“Web scraping” or “web harvesting”—the practice of extracting large amounts of data from publicly available websites using automated “bots” or “spiders”—accounted for 18% of site visitors and 23% of all Internet traffic in 2013. Websites targeted by scrapers may incur damages resulting from, among other things, increased bandwidth usage, network crashes, the need to employ anti-spam and filtering technology, user complaints, reputational damage and costs of mitigation that may be incurred when scrapers spam users, or worse, steal their personal data.
Though sometimes difficult to combat, scraping is quite easy to perform. A simple online search will return a large number of scraping programs, both proprietary and open source, as well as D.I.Y. tutorials. Of course, scraping can be beneficial in some cases. Companies with limited resources may use scraping to access large amounts of data, spurring innovation and allowing such companies to identify and fill areas of consumer demand. For example, Mint.com reportedly used screen scraping to aggregate information from bank websites, which allowed users to track their spending and finances. Unfortunately, not all scrapers use their powers for good. In one case on which we previously reported, the operators of the website Jerk.com allegedly scraped personal information from Facebook to create profiles labeling people “Jerk” or “not a Jerk.” According to the Federal Trade Commission (FTC), over 73 million victims, including children, were falsely told they could revise their profiles by paying $30 to the website.
On 5 June 2014 the European Court of Justice (CJEU) published its decision in the “Meltwater” Case C-360/13, (Public Relations Consultations Association Ltd (PRCA) v Newspaper Licensing Agency Ltd (NLA) and Others). In a ruling that some have hailed as a victory for common sense, the CJEU declared that browsing freely accessible copyrighted material on the Internet does not constitute a copyright infringement, and on-screen and cached copies will constitute temporary copies for the purposes of Article 5(1) of the InfoSoc Directive ( EC Directive 2001/29 on the harmonisation of certain aspects of copyright and related rights in the information society (“InfoSoc Directive”) was introduced in 2001 to meet the challenge of the Internet, e-commerce, and digital technology).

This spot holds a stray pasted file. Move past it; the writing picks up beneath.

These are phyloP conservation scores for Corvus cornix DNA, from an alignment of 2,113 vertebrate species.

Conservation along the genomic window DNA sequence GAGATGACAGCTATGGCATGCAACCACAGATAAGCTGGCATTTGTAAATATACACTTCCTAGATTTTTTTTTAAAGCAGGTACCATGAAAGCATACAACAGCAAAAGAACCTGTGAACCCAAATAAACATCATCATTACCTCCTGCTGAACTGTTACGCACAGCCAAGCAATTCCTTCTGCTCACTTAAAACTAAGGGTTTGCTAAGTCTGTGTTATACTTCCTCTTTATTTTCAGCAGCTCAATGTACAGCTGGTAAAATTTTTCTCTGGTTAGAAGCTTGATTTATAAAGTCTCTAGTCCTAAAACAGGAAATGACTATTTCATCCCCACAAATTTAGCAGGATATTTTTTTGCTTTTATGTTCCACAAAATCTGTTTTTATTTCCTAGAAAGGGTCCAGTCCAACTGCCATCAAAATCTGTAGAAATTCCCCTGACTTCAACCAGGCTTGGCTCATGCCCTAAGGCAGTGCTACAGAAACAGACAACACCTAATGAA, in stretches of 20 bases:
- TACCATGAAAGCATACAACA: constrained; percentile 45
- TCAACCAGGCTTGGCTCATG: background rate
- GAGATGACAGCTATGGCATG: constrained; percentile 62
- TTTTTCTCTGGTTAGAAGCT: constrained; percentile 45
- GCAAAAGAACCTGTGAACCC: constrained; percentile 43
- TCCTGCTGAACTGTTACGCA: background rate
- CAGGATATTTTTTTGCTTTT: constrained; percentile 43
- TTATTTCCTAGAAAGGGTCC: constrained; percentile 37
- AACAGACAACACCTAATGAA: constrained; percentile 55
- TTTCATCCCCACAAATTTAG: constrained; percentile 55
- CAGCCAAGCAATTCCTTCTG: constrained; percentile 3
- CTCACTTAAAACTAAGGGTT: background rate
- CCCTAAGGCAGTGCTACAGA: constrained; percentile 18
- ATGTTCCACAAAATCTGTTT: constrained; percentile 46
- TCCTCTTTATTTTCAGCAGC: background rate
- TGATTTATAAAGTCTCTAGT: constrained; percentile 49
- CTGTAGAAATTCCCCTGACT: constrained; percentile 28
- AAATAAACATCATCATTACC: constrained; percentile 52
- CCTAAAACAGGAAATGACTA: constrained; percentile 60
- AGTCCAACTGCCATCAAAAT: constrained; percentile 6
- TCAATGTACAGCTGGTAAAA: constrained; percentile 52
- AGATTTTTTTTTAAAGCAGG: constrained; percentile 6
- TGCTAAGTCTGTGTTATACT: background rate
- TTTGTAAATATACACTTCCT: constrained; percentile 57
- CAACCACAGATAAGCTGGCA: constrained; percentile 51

The case concerns the PRCA, which is an association of public relations professionals, and the NLA, which is a body set up by UK newspaper publishers for the purpose of collective licensing of newspaper content. The PRCA’s members use a media monitoring service offered by Meltwater which involves Meltwater sending emails to users containing headlines of articles which are then linked to the rights holder’s website. Users can also access search results on Meltwater’s website. (It should be noted that if a website has a paywall, the user will have to pay for access to the material on the same terms as everyone else – the link does not enable the user to avoid the paywall.)